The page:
The claustrum and the endopiriform nucleus contribute to the spread of epileptiform activity from the amygdala to other brain areas. Data of the distribution of pathways underlying the information flow between these regions are, however, incomplete and controversial. To investigate the projections from the amygdala to the claustrum and the endopiriform nucleus, we injected the anterograde tracer Phaseolus vulgaris leucoagglutinin into various divisions of the amygdaloid complex, including the lateral, basal, accessory basal, central, anterior cortical and posterior cortical nuclei, the periamygdaloid cortex, and the amygdalohippocampal area in the rat. Analysis of immunohistochemically processed sections reveal that the heaviest projections to the claustrum originate in the magnocellular division of the basal nucleus. The projection is moderate in density and mainly terminates in the dorsal aspect of the anterior part of the claustrum. Light projections from the parvicellular and intermediate divisions of the basal nucleus terminate in the same region, whereas light projections from the accessory basal nucleus and the lateral division of the amygdalohippocampal area innervate the caudal part of the claustrum. The most substantial projections from the amygdala to the endopiriform nucleus originate in the lateral division of the amygdalohippocampal area. These projections terminate in the central and caudal parts of the endopiriform nucleus. Lighter projections originate in the anterior and posterior cortical nuclei, the periamygdaloid cortex, the medial division of the amygdalohippocampal area, and the accessory basal nucleus. These data provide an anatomic basis for recent functional studies demonstrating that the claustrum and the endopiriform nucleus are strategically located to synchronize and spread epileptiform activity from the amygdala to the other brain regions. These topographically organized pathways also provide a route by means of which the claustrum and the endopiriform nucleus have access to inputs from the amygdaloid networks that process emotionally significant information.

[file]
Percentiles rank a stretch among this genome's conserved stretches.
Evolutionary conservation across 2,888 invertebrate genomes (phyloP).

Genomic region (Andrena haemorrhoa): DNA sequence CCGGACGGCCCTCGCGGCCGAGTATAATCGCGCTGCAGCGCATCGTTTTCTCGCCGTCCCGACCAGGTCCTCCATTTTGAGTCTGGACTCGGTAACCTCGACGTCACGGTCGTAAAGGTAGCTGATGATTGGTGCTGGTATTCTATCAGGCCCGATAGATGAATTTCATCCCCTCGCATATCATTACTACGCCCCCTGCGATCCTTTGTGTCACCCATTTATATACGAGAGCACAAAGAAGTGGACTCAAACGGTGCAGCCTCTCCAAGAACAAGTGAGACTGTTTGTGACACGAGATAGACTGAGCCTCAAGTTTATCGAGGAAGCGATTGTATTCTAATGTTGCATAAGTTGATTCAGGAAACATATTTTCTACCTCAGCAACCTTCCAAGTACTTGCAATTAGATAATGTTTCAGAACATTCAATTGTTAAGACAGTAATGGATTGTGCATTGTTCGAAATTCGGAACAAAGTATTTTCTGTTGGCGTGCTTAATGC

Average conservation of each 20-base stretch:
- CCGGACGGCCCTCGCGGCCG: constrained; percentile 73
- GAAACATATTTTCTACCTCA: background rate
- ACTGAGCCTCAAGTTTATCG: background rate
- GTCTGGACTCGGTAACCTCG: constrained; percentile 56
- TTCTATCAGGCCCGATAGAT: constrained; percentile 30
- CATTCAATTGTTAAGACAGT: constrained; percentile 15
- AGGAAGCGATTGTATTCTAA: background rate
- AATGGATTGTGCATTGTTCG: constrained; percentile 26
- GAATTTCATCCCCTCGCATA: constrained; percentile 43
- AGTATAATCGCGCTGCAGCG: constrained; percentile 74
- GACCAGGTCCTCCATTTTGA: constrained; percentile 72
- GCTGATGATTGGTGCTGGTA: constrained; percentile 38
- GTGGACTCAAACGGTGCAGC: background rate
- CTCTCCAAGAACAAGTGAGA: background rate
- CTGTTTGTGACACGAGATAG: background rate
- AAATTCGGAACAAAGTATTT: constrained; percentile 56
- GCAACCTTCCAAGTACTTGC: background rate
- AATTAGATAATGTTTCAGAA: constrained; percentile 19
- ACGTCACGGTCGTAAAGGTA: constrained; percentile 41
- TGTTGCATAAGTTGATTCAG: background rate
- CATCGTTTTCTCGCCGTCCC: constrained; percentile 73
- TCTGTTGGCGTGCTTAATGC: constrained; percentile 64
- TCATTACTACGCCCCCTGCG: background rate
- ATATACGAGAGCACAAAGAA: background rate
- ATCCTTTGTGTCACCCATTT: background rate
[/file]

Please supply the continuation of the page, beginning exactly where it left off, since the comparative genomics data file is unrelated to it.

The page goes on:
Copyright 2002 Wiley-Liss, Inc.